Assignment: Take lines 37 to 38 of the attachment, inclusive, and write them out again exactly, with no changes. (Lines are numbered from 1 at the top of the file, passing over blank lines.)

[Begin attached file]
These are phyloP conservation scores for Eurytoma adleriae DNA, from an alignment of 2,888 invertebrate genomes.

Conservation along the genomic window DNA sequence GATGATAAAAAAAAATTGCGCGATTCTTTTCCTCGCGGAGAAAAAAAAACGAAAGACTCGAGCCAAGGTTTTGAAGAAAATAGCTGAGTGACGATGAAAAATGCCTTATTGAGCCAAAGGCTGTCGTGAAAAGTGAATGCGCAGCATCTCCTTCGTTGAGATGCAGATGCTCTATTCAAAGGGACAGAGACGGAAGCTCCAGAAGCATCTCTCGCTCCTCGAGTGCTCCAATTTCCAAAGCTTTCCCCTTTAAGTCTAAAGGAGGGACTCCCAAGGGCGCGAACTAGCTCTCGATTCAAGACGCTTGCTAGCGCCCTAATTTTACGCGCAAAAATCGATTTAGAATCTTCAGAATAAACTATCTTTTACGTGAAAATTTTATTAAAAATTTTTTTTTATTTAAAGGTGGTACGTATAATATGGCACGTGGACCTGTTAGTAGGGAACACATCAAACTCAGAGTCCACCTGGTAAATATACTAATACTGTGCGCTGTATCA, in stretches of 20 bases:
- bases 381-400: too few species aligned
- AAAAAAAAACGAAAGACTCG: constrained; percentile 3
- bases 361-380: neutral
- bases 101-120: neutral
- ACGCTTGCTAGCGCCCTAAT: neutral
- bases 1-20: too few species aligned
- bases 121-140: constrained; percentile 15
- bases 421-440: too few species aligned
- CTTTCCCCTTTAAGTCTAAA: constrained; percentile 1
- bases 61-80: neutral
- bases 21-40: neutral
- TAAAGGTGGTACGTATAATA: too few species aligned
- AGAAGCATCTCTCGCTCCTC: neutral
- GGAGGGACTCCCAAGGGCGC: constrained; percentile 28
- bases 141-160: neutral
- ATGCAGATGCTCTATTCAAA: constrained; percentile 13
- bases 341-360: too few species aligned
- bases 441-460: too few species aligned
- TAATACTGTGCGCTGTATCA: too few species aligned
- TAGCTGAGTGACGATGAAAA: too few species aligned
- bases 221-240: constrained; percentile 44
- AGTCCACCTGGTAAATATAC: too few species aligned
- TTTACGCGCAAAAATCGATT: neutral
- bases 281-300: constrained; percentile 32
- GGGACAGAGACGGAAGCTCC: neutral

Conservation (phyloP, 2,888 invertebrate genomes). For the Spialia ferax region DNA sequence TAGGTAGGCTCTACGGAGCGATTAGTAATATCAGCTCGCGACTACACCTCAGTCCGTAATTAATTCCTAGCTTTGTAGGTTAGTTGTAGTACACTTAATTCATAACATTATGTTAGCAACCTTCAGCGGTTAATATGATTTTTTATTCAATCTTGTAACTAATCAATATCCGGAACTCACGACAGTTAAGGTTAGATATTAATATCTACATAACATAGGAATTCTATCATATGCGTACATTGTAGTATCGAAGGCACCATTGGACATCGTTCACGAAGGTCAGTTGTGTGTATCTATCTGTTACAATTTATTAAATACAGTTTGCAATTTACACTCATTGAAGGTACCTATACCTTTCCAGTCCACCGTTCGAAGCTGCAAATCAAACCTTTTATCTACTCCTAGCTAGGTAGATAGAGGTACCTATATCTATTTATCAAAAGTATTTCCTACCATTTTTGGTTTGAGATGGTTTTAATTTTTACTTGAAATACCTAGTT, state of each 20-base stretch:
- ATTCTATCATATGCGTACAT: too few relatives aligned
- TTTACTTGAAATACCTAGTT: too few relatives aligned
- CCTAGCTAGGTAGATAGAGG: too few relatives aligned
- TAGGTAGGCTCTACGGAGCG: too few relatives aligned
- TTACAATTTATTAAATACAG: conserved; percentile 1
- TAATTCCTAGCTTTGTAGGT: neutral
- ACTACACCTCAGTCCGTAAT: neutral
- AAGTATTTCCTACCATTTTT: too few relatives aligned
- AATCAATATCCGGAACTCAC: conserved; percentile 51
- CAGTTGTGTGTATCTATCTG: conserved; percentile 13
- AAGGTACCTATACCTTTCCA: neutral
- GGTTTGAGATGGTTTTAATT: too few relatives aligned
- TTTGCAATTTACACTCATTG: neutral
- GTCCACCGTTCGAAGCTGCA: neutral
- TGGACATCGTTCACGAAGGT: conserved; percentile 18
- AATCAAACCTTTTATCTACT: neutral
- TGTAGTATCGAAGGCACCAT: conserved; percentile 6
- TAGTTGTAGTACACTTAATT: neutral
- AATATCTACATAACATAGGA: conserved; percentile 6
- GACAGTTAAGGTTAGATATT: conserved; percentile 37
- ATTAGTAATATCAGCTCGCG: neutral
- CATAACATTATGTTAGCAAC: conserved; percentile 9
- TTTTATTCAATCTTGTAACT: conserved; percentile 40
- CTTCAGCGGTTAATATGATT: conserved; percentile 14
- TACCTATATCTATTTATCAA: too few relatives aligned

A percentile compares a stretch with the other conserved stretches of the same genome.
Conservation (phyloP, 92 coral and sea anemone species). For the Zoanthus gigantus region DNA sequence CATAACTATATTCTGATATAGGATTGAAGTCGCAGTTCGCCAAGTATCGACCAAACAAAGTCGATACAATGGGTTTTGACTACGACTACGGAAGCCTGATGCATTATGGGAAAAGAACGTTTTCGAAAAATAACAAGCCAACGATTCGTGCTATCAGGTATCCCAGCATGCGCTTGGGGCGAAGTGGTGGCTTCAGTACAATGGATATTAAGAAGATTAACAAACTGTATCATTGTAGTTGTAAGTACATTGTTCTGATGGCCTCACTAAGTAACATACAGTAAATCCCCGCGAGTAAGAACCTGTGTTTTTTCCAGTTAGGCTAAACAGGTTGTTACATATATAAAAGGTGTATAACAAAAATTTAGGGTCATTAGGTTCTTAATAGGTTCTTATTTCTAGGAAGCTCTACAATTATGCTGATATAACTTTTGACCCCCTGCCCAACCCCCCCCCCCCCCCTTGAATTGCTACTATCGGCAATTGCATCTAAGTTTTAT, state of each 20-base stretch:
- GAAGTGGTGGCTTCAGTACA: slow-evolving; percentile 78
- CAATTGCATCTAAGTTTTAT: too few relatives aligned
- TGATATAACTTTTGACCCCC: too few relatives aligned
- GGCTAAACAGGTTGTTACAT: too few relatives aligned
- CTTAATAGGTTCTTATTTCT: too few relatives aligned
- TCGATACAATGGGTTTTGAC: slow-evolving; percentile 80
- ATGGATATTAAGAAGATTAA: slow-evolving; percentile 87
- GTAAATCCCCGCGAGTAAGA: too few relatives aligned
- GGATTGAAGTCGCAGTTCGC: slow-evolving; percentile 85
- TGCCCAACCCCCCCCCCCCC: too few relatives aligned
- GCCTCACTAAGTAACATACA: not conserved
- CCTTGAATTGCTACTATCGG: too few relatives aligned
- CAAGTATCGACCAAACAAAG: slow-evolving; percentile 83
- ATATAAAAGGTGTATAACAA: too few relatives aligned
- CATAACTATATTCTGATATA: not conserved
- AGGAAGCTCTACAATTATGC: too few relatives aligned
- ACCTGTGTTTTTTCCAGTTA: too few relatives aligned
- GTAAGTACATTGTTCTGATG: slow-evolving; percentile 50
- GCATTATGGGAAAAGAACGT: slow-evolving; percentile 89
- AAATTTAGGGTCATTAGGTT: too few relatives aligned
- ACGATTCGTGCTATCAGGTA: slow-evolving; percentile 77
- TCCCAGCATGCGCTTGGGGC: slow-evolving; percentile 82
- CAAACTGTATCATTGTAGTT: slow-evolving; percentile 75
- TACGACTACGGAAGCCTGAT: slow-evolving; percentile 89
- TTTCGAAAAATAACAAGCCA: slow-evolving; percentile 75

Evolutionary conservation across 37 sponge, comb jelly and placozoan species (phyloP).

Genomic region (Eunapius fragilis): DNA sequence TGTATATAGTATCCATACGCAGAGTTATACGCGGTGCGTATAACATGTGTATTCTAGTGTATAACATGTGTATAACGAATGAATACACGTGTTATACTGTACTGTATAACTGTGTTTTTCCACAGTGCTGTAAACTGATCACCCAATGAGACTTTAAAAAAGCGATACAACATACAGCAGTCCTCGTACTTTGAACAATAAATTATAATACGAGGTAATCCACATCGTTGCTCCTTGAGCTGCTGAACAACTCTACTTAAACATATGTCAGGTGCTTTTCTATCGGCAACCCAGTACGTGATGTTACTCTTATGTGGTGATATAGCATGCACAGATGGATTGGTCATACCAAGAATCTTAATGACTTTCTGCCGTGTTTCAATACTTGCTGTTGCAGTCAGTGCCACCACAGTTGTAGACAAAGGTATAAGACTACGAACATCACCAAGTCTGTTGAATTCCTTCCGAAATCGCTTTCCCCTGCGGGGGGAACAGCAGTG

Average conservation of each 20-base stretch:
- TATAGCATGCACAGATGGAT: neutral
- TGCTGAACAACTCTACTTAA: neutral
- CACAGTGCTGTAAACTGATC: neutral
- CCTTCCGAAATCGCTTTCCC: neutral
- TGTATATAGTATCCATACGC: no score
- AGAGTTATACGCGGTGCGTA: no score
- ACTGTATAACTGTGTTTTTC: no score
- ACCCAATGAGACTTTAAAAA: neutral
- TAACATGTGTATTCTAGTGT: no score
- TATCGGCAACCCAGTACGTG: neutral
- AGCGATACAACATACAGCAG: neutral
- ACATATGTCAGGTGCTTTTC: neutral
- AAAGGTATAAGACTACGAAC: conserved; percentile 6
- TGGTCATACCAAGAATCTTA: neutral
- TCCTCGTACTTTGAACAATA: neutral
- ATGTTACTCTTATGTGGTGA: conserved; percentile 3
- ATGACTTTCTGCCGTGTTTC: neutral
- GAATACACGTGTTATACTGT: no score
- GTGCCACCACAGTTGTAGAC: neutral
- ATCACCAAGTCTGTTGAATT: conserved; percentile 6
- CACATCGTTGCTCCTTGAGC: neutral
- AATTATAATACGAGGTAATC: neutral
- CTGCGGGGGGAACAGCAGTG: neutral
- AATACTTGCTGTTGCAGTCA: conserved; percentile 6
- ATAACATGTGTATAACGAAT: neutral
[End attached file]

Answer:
- AATCAATATCCGGAACTCAC: conserved; percentile 51
- CAGTTGTGTGTATCTATCTG: conserved; percentile 13